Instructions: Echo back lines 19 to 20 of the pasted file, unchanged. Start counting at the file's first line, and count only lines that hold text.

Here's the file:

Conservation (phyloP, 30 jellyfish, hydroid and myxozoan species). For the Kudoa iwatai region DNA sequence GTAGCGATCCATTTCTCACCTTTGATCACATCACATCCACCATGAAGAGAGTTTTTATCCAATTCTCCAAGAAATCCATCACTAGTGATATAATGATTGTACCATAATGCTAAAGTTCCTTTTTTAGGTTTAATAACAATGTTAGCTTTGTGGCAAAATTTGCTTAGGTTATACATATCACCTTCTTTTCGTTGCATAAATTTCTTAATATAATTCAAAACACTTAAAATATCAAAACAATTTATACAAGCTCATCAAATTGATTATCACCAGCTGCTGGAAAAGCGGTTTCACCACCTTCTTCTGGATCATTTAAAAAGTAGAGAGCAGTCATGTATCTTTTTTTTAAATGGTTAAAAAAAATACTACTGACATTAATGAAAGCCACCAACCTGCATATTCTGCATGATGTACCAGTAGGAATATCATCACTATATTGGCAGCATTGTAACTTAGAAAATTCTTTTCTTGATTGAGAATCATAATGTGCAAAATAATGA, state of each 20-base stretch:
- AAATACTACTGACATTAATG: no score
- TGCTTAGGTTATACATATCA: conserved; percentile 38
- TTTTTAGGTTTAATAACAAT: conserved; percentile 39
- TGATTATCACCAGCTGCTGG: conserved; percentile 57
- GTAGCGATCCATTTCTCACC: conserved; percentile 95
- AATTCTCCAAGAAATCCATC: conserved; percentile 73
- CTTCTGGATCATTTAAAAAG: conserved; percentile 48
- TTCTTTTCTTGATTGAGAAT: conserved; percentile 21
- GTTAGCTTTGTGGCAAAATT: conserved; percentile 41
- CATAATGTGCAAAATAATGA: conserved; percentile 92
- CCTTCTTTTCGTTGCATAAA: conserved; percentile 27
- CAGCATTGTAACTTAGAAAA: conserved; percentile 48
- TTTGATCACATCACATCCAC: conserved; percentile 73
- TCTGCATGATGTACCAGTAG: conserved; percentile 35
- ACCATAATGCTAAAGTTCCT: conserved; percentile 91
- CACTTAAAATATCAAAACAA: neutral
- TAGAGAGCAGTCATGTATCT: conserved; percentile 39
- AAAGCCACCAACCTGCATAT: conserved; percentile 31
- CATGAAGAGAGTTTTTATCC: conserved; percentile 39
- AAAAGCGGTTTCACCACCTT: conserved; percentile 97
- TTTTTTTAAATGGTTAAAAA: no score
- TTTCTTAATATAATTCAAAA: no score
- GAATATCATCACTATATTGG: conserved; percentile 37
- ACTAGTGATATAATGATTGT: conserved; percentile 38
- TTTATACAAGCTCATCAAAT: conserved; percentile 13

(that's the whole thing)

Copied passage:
- AAAGCCACCAACCTGCATAT: conserved; percentile 31
- CATGAAGAGAGTTTTTATCC: conserved; percentile 39